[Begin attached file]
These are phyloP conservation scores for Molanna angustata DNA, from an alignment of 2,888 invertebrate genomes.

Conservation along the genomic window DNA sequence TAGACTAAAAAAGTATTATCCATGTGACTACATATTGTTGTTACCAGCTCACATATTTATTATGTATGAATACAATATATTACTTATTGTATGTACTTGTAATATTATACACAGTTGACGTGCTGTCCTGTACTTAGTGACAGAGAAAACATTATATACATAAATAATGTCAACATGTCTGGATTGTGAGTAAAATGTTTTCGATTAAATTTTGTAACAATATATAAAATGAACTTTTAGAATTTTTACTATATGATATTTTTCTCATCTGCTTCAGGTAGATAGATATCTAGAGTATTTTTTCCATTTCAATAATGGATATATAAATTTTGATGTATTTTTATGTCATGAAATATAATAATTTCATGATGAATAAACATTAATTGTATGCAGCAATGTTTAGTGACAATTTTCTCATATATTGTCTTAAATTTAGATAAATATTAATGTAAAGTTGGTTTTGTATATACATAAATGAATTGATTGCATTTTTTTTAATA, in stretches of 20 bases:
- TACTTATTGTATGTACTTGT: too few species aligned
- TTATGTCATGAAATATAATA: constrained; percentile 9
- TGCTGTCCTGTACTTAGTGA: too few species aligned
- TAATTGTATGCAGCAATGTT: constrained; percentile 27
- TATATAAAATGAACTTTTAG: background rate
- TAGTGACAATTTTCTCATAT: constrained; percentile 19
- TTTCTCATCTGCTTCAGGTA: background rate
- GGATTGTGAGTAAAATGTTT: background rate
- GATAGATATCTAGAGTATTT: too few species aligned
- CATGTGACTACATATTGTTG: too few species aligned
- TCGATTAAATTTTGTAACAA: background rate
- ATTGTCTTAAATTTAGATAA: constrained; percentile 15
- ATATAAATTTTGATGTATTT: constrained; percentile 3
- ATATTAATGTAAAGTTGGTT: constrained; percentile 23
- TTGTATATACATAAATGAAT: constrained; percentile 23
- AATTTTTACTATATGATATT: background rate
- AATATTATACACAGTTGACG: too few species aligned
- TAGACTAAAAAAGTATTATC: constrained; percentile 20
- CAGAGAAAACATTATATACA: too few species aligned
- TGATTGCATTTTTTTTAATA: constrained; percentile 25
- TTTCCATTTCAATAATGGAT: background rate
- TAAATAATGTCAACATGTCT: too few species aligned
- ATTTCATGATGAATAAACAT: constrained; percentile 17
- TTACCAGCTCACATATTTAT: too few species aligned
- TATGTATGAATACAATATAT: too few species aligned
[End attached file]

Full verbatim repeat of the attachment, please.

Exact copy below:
These are phyloP conservation scores for Molanna angustata DNA, from an alignment of 2,888 invertebrate genomes.

Conservation along the genomic window DNA sequence TAGACTAAAAAAGTATTATCCATGTGACTACATATTGTTGTTACCAGCTCACATATTTATTATGTATGAATACAATATATTACTTATTGTATGTACTTGTAATATTATACACAGTTGACGTGCTGTCCTGTACTTAGTGACAGAGAAAACATTATATACATAAATAATGTCAACATGTCTGGATTGTGAGTAAAATGTTTTCGATTAAATTTTGTAACAATATATAAAATGAACTTTTAGAATTTTTACTATATGATATTTTTCTCATCTGCTTCAGGTAGATAGATATCTAGAGTATTTTTTCCATTTCAATAATGGATATATAAATTTTGATGTATTTTTATGTCATGAAATATAATAATTTCATGATGAATAAACATTAATTGTATGCAGCAATGTTTAGTGACAATTTTCTCATATATTGTCTTAAATTTAGATAAATATTAATGTAAAGTTGGTTTTGTATATACATAAATGAATTGATTGCATTTTTTTTAATA, in stretches of 20 bases:
- TACTTATTGTATGTACTTGT: too few species aligned
- TTATGTCATGAAATATAATA: constrained; percentile 9
- TGCTGTCCTGTACTTAGTGA: too few species aligned
- TAATTGTATGCAGCAATGTT: constrained; percentile 27
- TATATAAAATGAACTTTTAG: background rate
- TAGTGACAATTTTCTCATAT: constrained; percentile 19
- TTTCTCATCTGCTTCAGGTA: background rate
- GGATTGTGAGTAAAATGTTT: background rate
- GATAGATATCTAGAGTATTT: too few species aligned
- CATGTGACTACATATTGTTG: too few species aligned
- TCGATTAAATTTTGTAACAA: background rate
- ATTGTCTTAAATTTAGATAA: constrained; percentile 15
- ATATAAATTTTGATGTATTT: constrained; percentile 3
- ATATTAATGTAAAGTTGGTT: constrained; percentile 23
- TTGTATATACATAAATGAAT: constrained; percentile 23
- AATTTTTACTATATGATATT: background rate
- AATATTATACACAGTTGACG: too few species aligned
- TAGACTAAAAAAGTATTATC: constrained; percentile 20
- CAGAGAAAACATTATATACA: too few species aligned
- TGATTGCATTTTTTTTAATA: constrained; percentile 25
- TTTCCATTTCAATAATGGAT: background rate
- TAAATAATGTCAACATGTCT: too few species aligned
- ATTTCATGATGAATAAACAT: constrained; percentile 17
- TTACCAGCTCACATATTTAT: too few species aligned
- TATGTATGAATACAATATAT: too few species aligned